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Temporary Help

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Presented by Revelation Theater in association with Eileen T'Kaye, casting by Hopkins, Smith & Barden, at The Women's Project Theater, 424 W. 55 St., NYC, Nov. 12-Jan. 12.

The word "almost" comes to mind a lot in trying to pinpoint what is missing from "Temporary Help," the inaugural offering from the new Revelation Theater. The acting is excellent, but the plot and characterizations aren't quite in sync. When the plot moves forward, the characters often become archetypes. When the characters are believable—whether interacting or during monologues—the action often stagnates.

Robert Cuccioli and Margaret Colin play a rural Nebraska version of "Who's Afraid of Virginia Woolf?"—think Edward Albee meets Sam Shepard. Karl and Faye Streber's disturbed marriage—with its combination of love (or at least attachment), control games, verbal abuse, resentment, and entrapment—is the element of the play that rings truest.

A drifter (Chad Allen) from San Francisco with the exotic name of Vincent Castelnuovo-Tedesco is passing through. He becomes one of many, we learn, who have been hired as farm help only to become participants in the Strebers' version of "get the guest." Vincent is almost believable. At times, the character is vivid; at other times, he makes behavioral leaps that are hard to buy. One cannot help but wonder why the emphasis on his name and big-city origin. He seems the type of drifter the Strebers' rural America produces. The only difference is his choice of weapons—a knife and a car bomb, as opposed to the shotgun the Strebers favor.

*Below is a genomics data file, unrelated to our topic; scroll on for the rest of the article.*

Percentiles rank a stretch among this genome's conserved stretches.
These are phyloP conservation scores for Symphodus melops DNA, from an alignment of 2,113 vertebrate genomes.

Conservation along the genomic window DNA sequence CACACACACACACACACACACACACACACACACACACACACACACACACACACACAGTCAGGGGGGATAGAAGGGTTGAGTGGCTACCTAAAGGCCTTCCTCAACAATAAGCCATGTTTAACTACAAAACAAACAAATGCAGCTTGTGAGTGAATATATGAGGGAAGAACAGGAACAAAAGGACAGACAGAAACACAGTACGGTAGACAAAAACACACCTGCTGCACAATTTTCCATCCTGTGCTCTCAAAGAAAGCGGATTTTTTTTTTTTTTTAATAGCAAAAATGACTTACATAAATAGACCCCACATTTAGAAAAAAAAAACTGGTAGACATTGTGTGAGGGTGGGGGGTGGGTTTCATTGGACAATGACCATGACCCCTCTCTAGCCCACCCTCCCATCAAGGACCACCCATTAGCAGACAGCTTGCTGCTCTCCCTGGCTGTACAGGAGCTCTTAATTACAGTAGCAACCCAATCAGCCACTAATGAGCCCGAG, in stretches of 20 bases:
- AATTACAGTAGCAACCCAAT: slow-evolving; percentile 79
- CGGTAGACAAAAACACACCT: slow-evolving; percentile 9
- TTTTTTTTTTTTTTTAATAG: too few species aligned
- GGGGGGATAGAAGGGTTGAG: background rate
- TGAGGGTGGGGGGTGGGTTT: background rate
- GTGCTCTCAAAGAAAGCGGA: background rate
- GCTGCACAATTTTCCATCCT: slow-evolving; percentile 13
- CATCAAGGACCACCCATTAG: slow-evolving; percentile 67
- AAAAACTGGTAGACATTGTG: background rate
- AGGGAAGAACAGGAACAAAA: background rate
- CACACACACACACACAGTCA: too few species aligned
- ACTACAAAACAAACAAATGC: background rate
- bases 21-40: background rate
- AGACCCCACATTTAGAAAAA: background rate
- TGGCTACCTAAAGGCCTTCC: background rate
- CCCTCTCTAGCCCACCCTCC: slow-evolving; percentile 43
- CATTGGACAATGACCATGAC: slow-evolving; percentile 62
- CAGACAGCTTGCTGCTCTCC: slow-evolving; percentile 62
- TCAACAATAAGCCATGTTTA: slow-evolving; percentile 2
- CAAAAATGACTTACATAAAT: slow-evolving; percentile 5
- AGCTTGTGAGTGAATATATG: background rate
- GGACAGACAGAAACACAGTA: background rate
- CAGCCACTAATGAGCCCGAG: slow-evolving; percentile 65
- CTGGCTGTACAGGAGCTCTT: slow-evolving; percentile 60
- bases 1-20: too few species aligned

The town sheriff (William Prael), partial to Faye, drifts in and out of this tense household. He clearly represents the outside world, and the fact that there are no secrets in this world—someone eventually always catches on.

There are powerful moments, and there are others that just miss. Director Leslie L. Smith keeps the action moving on Troy Hourie's realistically homey set. David Wiltse's script is close, but needs tightening up and reworking. The potential for something strong is there.

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